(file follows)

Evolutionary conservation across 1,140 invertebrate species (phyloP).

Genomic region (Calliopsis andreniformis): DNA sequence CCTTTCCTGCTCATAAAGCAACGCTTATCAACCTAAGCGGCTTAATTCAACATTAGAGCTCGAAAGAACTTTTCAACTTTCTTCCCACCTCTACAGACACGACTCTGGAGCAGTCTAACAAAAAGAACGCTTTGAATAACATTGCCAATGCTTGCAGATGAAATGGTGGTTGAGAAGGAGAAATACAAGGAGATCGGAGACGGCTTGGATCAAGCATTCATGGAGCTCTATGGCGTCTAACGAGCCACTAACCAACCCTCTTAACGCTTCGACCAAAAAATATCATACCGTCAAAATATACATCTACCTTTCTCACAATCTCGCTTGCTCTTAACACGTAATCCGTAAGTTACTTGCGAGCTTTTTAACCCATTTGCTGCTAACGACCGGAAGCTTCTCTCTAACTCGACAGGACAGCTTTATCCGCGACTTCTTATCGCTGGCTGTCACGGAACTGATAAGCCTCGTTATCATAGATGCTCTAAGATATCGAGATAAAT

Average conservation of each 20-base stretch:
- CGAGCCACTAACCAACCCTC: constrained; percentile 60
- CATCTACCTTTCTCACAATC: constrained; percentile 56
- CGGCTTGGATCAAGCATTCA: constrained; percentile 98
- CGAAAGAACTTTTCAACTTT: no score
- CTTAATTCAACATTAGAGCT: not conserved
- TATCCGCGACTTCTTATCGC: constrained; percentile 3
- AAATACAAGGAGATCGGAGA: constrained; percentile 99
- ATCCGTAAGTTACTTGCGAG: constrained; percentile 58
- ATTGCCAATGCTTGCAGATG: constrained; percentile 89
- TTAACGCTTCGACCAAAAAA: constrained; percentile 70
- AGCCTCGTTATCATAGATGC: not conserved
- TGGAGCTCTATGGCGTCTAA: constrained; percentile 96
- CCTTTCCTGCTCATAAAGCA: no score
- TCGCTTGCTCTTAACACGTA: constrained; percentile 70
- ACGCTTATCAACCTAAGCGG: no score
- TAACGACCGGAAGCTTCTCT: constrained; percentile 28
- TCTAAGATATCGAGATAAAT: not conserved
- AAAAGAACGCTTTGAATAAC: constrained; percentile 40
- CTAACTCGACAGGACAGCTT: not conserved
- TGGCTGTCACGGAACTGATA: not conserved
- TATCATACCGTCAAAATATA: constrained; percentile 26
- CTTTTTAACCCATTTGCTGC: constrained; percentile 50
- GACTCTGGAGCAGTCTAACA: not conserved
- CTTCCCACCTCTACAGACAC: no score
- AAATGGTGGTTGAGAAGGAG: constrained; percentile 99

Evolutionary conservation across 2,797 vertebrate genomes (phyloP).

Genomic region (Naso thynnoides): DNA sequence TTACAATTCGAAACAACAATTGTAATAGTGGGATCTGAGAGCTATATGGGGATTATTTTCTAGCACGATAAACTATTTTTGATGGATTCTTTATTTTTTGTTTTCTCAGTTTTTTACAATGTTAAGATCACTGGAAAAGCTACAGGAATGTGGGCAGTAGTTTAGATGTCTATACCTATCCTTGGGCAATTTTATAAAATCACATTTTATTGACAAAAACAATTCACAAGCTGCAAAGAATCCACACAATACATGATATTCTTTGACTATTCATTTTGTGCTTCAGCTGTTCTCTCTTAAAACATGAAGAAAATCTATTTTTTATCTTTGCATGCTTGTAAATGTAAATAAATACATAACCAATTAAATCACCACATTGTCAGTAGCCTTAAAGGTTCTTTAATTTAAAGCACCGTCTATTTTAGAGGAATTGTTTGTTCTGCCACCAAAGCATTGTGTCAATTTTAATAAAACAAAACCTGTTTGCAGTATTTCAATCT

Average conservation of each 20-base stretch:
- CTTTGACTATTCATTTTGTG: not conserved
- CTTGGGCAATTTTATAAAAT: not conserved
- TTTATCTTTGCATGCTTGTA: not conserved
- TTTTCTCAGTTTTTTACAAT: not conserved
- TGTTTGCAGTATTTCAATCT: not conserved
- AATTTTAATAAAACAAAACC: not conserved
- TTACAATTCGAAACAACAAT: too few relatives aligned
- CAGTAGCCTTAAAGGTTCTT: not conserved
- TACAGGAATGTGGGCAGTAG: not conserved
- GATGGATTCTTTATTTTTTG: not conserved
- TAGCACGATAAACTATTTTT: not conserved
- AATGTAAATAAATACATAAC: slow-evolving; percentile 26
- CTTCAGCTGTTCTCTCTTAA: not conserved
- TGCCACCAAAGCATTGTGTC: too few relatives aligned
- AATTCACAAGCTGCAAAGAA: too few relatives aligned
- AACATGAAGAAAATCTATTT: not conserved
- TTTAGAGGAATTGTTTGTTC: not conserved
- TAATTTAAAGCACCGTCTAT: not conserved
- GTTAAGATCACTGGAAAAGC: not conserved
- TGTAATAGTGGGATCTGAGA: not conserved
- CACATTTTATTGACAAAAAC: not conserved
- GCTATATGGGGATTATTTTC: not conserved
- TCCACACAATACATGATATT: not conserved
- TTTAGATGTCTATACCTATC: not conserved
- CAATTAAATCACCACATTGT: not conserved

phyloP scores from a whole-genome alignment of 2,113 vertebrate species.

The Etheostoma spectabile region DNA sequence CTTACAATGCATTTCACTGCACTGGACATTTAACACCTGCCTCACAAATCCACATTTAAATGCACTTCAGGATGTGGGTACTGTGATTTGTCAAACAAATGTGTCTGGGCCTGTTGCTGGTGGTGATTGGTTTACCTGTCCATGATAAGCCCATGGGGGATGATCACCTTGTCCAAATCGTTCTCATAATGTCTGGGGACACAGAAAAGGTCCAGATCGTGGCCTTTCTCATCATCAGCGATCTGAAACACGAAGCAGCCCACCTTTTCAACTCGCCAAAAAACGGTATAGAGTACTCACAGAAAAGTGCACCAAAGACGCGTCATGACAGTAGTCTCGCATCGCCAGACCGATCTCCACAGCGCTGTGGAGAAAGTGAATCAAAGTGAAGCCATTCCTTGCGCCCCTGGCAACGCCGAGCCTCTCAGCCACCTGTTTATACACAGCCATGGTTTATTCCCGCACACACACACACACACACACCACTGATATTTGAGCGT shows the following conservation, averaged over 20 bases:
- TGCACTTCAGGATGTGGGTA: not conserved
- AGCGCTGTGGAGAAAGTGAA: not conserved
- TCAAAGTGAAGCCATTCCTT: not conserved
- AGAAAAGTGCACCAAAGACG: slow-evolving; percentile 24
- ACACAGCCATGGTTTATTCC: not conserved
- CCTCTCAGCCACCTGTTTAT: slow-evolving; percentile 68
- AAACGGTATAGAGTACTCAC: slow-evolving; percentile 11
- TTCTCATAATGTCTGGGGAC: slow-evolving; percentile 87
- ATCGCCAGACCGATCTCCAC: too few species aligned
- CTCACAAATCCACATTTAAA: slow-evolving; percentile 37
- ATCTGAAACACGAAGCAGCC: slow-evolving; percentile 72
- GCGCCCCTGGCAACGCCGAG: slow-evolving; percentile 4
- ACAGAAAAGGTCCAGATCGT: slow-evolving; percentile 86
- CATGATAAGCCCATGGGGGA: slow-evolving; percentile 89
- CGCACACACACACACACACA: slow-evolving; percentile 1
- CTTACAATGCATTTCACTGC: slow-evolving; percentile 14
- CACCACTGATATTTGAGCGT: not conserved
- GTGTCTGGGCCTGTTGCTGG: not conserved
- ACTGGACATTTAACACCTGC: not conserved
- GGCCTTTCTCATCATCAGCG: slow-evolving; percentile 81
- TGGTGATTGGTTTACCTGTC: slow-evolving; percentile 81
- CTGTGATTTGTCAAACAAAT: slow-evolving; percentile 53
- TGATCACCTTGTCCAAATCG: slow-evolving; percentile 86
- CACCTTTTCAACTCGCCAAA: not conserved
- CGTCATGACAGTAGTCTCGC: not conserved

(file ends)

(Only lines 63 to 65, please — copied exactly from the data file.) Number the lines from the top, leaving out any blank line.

- ACACAGCCATGGTTTATTCC: not conserved
- CCTCTCAGCCACCTGTTTAT: slow-evolving; percentile 68
- AAACGGTATAGAGTACTCAC: slow-evolving; percentile 11